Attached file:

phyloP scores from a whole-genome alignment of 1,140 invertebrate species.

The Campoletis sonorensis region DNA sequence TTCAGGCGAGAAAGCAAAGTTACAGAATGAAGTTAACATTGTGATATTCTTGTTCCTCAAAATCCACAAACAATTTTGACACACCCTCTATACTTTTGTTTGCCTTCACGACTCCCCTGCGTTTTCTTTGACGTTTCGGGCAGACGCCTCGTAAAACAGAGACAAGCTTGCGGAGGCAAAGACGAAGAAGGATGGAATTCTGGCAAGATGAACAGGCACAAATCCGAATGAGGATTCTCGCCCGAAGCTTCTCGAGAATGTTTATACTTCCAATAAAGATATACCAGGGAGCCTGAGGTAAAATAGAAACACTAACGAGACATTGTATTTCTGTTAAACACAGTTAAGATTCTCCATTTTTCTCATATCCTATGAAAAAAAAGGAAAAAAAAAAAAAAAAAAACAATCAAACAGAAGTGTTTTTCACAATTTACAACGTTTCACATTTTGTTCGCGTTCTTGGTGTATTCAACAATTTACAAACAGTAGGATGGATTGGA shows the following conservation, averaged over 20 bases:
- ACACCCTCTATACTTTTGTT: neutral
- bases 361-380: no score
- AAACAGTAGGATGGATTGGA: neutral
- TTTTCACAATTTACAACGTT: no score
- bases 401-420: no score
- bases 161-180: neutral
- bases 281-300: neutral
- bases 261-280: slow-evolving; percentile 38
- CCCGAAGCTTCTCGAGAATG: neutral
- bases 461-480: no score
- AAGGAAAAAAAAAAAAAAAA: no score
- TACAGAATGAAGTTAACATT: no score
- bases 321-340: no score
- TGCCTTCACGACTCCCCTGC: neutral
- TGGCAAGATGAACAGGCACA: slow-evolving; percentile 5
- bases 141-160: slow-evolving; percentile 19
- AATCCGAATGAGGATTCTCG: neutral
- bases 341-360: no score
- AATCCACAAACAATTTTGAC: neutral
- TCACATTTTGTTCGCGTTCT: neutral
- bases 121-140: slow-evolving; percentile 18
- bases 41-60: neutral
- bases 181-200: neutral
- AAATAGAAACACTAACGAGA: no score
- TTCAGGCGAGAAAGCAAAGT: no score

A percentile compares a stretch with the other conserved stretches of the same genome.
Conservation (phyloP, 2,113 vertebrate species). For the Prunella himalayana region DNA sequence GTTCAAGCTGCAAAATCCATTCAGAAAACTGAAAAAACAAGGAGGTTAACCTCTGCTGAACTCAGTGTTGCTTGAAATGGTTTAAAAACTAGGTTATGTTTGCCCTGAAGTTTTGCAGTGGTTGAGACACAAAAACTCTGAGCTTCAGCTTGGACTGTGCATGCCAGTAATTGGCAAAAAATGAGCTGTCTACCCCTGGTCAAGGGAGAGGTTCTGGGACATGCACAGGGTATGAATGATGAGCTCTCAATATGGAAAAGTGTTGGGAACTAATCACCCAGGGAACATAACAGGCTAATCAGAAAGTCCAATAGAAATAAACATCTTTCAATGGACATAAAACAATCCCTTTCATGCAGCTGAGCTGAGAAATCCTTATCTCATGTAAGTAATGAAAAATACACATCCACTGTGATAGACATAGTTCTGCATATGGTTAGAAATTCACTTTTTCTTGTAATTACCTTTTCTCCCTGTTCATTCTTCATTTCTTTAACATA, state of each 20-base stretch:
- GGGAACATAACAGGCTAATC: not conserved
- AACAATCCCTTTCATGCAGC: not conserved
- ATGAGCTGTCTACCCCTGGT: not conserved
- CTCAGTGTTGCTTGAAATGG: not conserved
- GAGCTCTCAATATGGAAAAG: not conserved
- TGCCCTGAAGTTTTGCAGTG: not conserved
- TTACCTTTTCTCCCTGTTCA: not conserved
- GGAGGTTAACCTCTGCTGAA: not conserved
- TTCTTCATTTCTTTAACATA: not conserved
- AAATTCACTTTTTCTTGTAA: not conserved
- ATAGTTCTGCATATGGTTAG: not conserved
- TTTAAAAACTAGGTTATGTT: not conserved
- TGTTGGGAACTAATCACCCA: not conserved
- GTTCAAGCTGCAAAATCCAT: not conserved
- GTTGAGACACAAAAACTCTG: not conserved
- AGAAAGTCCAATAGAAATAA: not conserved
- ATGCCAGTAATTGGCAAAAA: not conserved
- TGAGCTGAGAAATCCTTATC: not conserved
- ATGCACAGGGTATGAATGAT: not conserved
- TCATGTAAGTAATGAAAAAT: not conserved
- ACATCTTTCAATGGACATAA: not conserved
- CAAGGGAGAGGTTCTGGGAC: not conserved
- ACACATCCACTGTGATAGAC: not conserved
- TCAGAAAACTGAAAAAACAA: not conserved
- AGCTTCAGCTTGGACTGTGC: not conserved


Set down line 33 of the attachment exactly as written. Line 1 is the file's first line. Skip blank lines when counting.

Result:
- CTCAGTGTTGCTTGAAATGG: not conserved